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You won't forget racing through the forest at night during the RAC Rally

If you think rallying through the forest at night at full speed is a challenge, try doing it carbon neutral! This is what F1 guru Tony Jardine and his co-driver Allan Harryman just did during the infamous Roger Albert Clark Historic Rally.

The dark of the night is all consuming, dusk has faded and now the forest is cloaked in black, opaque save for the twinkling of the stars through the canopy. The silence is deafening as well, broken by animals scurrying through the undergrowth, but to all intents noiseless. In the distance, though, there is the faint rumble of an engine, quiet at first and then suddenly bouncing off of the woodland, thunderous in its attack and then joined in its symphony by beams of light, splitting the night as they search headlong through the black. Then, as the audio and visuals reach their crescendo a competition car bursts through the scene, sliding, surging and at such a velocity in this confined space that it seems to pull the scenery towards it, rather than travelling through it, and then… gone, in a doppler howl, and silence returns. The reason for the machine’s appearance? The Roger Albert Clark Historic Rally.

The Roger Albert Clark, or, conveniently, the RAC, recreates the halcyon days of the classic forest stage rallies of yesteryear. It is five days of unadulterated woodland competition, with classic machinery that brings back memories of names like Kankkunen, Sainz, Waldegard and Vatanen. This year it took place at the end of November and had an entry of 150 cars and was contested over 350 stage miles in a pulsating competition that was explosive from the very first stage and wasn’t settled until the final day. Just like the best classic motorsport events, this was no parade, and within the first 500 yards one of the early favourites, Roger Chilman, one of the many Escort drivers, had exited stage left, rolling out of the rally in the dark of the Northumbrian night. The rate of attrition would continue throughout, and even on the first evening of competition several big names were caught out by black ice, including Top Gear’s Chris Harris.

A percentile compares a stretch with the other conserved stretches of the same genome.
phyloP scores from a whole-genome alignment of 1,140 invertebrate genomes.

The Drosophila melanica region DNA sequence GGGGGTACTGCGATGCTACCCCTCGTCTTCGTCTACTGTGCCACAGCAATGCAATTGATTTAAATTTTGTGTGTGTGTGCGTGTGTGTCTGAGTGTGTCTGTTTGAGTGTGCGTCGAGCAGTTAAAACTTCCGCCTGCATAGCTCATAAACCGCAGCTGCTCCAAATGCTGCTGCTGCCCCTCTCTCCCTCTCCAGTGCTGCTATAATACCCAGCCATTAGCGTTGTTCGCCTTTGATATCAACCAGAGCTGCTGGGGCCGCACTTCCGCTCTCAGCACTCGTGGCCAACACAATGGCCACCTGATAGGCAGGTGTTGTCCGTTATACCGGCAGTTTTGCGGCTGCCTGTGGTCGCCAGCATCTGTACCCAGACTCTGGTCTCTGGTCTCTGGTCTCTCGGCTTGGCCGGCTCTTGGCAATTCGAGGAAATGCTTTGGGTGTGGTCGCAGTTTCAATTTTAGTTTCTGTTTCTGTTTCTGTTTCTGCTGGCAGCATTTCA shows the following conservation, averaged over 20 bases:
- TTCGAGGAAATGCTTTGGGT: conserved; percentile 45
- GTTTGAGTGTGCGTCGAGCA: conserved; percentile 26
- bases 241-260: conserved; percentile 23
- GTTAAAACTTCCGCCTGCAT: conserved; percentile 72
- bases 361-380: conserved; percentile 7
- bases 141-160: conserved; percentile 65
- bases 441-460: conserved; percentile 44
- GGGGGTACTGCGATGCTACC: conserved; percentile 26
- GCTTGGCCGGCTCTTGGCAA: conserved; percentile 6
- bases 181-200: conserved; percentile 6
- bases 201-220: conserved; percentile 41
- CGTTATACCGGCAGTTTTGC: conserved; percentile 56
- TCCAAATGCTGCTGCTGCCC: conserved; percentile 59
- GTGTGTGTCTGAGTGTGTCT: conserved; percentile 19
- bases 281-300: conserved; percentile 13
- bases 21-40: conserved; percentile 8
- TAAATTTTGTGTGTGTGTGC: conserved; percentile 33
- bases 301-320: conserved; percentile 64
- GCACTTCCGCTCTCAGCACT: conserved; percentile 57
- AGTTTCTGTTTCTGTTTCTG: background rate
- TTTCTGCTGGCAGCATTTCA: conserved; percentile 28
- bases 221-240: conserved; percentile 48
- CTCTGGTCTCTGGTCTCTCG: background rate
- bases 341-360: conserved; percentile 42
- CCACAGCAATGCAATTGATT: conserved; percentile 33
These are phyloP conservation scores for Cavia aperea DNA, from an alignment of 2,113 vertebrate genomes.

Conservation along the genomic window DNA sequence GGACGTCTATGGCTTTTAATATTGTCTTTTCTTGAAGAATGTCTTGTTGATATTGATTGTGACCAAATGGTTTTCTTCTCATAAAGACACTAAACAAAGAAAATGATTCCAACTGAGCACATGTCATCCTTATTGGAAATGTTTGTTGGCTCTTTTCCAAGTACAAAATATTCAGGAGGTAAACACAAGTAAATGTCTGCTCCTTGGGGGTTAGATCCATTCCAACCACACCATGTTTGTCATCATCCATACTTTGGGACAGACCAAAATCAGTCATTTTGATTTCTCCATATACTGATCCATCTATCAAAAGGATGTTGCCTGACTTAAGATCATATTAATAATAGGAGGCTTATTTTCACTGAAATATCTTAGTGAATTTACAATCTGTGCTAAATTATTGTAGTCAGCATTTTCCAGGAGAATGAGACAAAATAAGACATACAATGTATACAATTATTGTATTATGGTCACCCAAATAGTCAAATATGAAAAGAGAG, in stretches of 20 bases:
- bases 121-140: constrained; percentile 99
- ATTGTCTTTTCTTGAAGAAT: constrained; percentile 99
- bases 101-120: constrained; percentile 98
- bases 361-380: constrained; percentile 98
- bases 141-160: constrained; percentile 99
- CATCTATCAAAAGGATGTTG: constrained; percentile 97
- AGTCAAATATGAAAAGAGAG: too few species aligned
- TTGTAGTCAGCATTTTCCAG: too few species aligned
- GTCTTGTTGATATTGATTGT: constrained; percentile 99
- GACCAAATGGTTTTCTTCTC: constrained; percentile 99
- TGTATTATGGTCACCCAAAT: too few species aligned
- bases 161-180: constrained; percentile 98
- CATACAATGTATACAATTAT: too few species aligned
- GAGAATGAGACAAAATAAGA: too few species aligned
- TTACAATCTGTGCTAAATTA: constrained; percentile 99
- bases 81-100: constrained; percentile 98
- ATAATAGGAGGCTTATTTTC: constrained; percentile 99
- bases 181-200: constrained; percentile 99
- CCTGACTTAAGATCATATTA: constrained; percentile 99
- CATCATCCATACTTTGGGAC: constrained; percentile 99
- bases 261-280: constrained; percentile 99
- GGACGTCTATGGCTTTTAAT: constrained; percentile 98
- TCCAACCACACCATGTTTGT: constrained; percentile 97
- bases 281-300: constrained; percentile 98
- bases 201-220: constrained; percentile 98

There were several top competitors in the entry, including Osian Pryce, a British Championship runner-up, and former winners and podium finishers that include the likes of Gwyndaf Evans and Stig Blomqvist. Equally, it includes those that just want to pitch themselves against the classic stages, and this year was no exception. Whilst there were those taking it extremely seriously, it is also, in the tradition of rallying, extremely accessible to the average Joe. 

Over the five days the cars would tackle classic stages such as those in Kielder Forest, as well as Dyfnant and planned forays into Greskine and Ae Forest. However, Plans are never as straight forward as they ought to be, and whilst many cars were suffering at the rigours of the stages, the stages would suffer the venom of the weather as Storm Arwen swept across the land on the Saturday evening. That evening’s runs through Kielder had to be curtailed as trees fell and blocked stages, and 20 or so crews ended up spending nights in their cars as they were cut off in the forests themselves. The following day would suffer as well, and the Scottish stages would sadly fall victim to Arwen’s anger. 

As it was, the rally resumed in Wales, and runaway leaders Pritchard and Clarke saw their bid for the win end in disaster as their Escort rolled. The next and final day of competition saw more drama, as second place challenger Osian Pryce took the corner off of his Escort, seemingly handing the win to another Escort driver Paul Barrett, until his and his co-drivers challenge ended in the undergrowth just a few miles later, as they rolled out at high speed.

The extreme weather bought to the fore the issues of climate change that are so prevalent at the minute, and that threaten the future of classic motorsport. One team this year, though, was attempting to light a potential green path to the future for the sport, as it conducted an entirely carbon neutral campaign. Entered under the NET-HERO moniker, F1 guru Tony Jardine and Allan Harryman, son of the famous Terry, offset all of the emissions of the entire team using the NET-HERO carbon credits platform, a simple app that functions on a subscription service, a pay-as-you-go if you like, of carbon-offsetting for motorists of any ilk. The team would suffer their own mechanical issues throughout, but managed a respectable fifth in class finish in their Hillman Avenger.

After all the drama, the win would eventually go to Ryan Chapman and Craig Thorley in their Tuthill prepared Safari Spec 911, an absolute fan-favourite and the first ever win for a non-Escort. Despite the cancelled stages, the rally had a bit of everything, and as one marshal put it “We’re stood in the woods in bad weather with cancelled stages, it’s just like the RAC used to be!” The Roger Albert sticks firmly to rallying’s old school values, but with the possible world first carbon neutral entry of Jardine and Harryman, it now has a foot in the future as well.

Text & photos: Will Broadhead

If you have a burning desire to get out and enjoy your car after reading this article, then check out the full list of Hero Era events currently accepting entries for 2021 and 2022.